Your posterior cruciate ligament (PCL) runs along the back of your knee and connects your thighbone to the top of your lower leg bone. This ligament keeps your bones in place and helps your knee move smoothly. When the PCL is sprained or torn, it’s called a posterior cruciate ligament injury.
Posterior cruciate ligament injuries can happen to anyone, but they’re especially common among skiers and athletes who play baseball, football or soccer.
Posterior cruciate ligament injuries are far less common than ACL (anterior cruciate ligament) tears. In fact, PCL injuries make up less than 20% of all knee ligament injuries. Most commonly, PCL tears occur with other ligament injuries. Isolated PCL tears are even less common.
A PCL injury can cause mild, moderate or severe damage. Healthcare providers rate posterior cruciate ligament injuries in four different categories:
People with posterior cruciate ligament injuries may have short- or long-term symptoms. Typically, long-term symptoms occur when an injury slowly develops over time.
It depends. In mild cases, people may still be able to walk and their symptoms may be less noticeable. However, many people have difficulty walking after a PCL injury — especially if the damage is severe.
Generally, yes. Pain is one of the leading symptoms of a torn PCL. Discomfort may be mild or severe.
In most cases, pediatric PCL injuries can be treated with non-surgical methods. However, if your child’s PCL injury is severe, surgical options may be explored.
PCL injuries usually occur with severe knee trauma. You may develop a problem with your PCL if you:
What are the symptoms of a posterior cruciate ligament injury?
People with PCL injuries may experience a wide range of symptoms, including:
Your healthcare provider will examine your knee, check your range of motion and ask about your symptoms. They may also request imaging tests to determine the extent of damage. These tests may include:
It depends on the severity of your PCL injury. Common posterior cruciate ligament treatments include:
Though complications are rare, there are certain risks associated with knee arthroscopy. These include:
Recovery time can vary from person to person. If your injury is mild, it may only take about 10 days to heal. If you’ve had surgery to repair your PCL, recovery could take about six to nine months.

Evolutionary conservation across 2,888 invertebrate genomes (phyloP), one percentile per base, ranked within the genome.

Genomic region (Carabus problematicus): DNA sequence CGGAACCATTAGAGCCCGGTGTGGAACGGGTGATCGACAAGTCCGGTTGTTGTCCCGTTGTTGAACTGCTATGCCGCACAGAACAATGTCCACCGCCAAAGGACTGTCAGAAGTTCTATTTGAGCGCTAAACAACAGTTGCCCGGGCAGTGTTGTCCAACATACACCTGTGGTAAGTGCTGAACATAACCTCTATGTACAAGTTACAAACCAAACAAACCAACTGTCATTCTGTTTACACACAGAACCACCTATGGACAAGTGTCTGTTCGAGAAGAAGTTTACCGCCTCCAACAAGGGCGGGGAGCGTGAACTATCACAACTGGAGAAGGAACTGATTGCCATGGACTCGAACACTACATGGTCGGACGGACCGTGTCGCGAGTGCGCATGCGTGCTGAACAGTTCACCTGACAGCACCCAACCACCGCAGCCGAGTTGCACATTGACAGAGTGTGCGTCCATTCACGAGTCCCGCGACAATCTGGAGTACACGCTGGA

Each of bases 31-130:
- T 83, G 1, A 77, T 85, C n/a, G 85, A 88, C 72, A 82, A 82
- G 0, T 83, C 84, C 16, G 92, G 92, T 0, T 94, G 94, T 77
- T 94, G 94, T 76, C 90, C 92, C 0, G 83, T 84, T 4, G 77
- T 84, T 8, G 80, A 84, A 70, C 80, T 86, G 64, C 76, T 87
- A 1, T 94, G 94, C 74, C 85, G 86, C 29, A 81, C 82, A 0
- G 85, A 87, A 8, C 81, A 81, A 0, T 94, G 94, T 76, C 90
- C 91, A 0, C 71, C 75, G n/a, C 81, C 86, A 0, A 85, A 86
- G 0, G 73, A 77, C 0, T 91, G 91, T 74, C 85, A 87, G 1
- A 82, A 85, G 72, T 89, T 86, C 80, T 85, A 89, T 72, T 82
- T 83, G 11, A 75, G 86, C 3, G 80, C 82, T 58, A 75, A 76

If you’ve injured your PCL, there are ways to ease discomfort and promote healing. Recommendations include:
It can be difficult to prevent PCL injuries altogether. However, there are several things you can do to reduce your risk:
If your PCL injury is minor, you may heal without complications. However, if the ligament sustained severe damage, your knee could become weak and prone to re-injury unless you have surgery.
People who undergo PCL surgery generally notice improved stability and mobility following recovery. Keep in mind, however, you may still need to wear a knee brace during physical activities to protect your joint.
If you have a sedentary office job, you’ll be able to return to work rather quickly. However, if you have a job that requires physical exertion, such as lifting, you’ll need a few more weeks to recover. Ask your healthcare provider when you can return to work or school after your PCL injury.
Prompt medical attention is necessary after a serious PCL injury. You should contact your healthcare provider if:
If you are exhibiting any of these symptoms, seek care immediately. Your medical team can determine the cause of your knee pain and design a treatment plan to fit your needs.
A note from Cleveland Clinic
Though PCL injuries can be painful and debilitating, they can be treated successfully with proper care. Following through with physical therapy and listening to your healthcare provider’s recommendations can speed up your recovery so you can return to normal life.
Last reviewed by a Cleveland Clinic medical professional on 09/10/2021.